best-fishing-rods_03First off, let’s just say that this is a diverse category, and when choosing this rod we looked at quality and versatility. So this rod was chosen because for freshwater lure fishing, it really can do everything. It’s built on a fairly short 7’ 6” blank, so casting those big lures way out in to large waters is not going to be as easy as with a 10” plus lure rod. However, it has plenty of power, so you won’t fall much short of the mark of a longer rod when casting weighty lures.

This is a graphite rod, which uses the St. Croix patented Advanced Reinforcing Technology (ART) to provide stiffness and power, at a much lighter weight than a pure carbon blank. Overall, a great additional to any rod bag.

The Best Trolling Rod

OK, this is probably the hardest category of all to choose. The best fishing rod for trolling can cost more than $10,000 for serious sport fishermen and charter captains. We really want to stay out of that price range, but still present a rod that can get the job done.

Blue Marlin Tournament Edition

best-fishing-rods_04No flash at all with these rods form Blue Marlin. No cutting edge technology, no clever use of materials, just pure grunt, plain and simple power delivered the old fashioned way, heavy building. But here is the kicker, if you want a powerful trolling rod that can handle the very largest fish, and you don’t want to pay thousands of dollars, this is the way to do it.

This rod comes with two separate butt sections, a straight one and a bent one, so it will fit most boat usage, from trolling straight off the back to running a shotgun rig off the upper deck. If you need a no fuss, plain and simple trolling rod, then this is a great choice.

The Best Specimen Rod

An interesting category this, as to find the right product, we had to step outside of the more mainstream American products. By specimen rod, we mean a rod that can be used for a variety of species, such as catfish, carp, pike, zander and barbell. We actually settled on a pure carp rod, but one that can still tackle all of these other species well.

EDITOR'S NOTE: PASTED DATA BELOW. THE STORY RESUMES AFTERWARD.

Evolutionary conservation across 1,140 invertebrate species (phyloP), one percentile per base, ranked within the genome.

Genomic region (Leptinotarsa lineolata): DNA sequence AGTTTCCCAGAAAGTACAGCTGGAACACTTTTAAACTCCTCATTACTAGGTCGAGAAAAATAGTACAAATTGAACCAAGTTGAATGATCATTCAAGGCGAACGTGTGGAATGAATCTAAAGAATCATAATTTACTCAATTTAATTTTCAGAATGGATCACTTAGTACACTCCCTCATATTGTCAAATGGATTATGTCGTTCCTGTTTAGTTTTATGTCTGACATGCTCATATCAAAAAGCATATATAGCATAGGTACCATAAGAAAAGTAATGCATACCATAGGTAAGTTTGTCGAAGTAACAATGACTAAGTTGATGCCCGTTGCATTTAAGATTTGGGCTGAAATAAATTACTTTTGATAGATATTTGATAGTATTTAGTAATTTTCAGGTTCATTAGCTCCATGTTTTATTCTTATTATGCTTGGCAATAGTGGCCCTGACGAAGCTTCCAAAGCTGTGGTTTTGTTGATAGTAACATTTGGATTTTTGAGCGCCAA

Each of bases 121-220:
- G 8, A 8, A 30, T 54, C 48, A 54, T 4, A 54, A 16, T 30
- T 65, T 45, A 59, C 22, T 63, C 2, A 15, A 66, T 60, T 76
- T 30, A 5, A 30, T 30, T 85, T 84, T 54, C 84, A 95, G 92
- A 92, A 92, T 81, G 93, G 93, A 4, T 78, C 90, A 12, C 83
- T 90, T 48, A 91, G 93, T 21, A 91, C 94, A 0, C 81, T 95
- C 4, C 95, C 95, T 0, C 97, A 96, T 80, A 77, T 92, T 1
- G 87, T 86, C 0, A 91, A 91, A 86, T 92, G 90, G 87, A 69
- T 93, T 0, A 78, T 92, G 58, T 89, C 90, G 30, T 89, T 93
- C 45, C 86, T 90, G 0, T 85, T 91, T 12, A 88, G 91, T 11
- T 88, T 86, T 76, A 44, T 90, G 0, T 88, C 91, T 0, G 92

Daiwa Black Widow Carp 2 parts

best-fishing-rods_05In the UK, the Black Widow from Daiwa has almost legendary status. For years it has been the top selling 12” carp rod. It is also entirely capable of taking on similar large specimen species. It is available in the USA as well, although it is nowhere near as well-known.

This is a 12” carbon composite blank, with a 4 ½ lb test curve and a full action from tip to butt. It has the usual Daiwa quality, and it simply exudes power. This is the reason it has been so popular. Either casting a 1oz weight 90 yards or more, or playing large carp and catfish of over 40lb, this rod can pour on the power in a very impressive fashion. When we tell you it costs less than $100, then you need to ask yourself why you don’t own one? This is a classic fishing rod, arguably one of the best fishing rods every built, and worthy of space in everybody’s rod bag, even if you don’t get to use it very often.

Geoff Stadnyk

Geoff started fishing as a child in the gorgeous lakes of Mammoth, while on family vacations. His fishing experience includes the use of fly rod and reel. Guided trips along the Madison and Gallatin rivers in Montana, the Frying Pan and Animus in Colorado, and the Deschutes river in Oregon have all paid off and helped make Geoff the angler and writer that he is today.